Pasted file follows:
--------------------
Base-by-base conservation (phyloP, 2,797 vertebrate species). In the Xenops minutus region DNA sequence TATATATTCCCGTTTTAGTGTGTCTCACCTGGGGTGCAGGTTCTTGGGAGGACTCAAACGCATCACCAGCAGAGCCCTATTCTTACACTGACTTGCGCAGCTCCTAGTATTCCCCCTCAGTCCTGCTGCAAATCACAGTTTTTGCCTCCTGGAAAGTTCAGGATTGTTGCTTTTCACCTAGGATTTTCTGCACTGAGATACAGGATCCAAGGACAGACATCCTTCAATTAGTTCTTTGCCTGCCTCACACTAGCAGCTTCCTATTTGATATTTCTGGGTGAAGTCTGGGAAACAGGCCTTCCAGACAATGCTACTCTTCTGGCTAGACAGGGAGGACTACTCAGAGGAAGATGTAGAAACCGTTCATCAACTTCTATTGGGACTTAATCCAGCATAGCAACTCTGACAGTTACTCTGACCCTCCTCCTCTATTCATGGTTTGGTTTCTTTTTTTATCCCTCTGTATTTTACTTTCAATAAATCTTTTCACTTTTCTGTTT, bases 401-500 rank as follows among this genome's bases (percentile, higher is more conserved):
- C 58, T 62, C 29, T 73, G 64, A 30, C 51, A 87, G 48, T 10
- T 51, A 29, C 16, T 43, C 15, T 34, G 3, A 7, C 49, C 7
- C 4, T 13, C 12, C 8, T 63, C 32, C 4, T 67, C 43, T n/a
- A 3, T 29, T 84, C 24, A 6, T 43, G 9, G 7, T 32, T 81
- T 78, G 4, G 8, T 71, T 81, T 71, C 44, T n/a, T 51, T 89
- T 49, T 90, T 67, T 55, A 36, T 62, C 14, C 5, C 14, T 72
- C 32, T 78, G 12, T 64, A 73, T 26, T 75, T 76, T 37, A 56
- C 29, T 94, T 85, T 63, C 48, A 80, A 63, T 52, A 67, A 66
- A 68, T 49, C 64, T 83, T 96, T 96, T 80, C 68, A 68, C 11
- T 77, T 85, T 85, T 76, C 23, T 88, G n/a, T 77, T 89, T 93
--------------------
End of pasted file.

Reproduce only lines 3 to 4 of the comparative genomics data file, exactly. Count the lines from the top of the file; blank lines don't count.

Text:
- T 51, A 29, C 16, T 43, C 15, T 34, G 3, A 7, C 49, C 7
- C 4, T 13, C 12, C 8, T 63, C 32, C 4, T 67, C 43, T n/a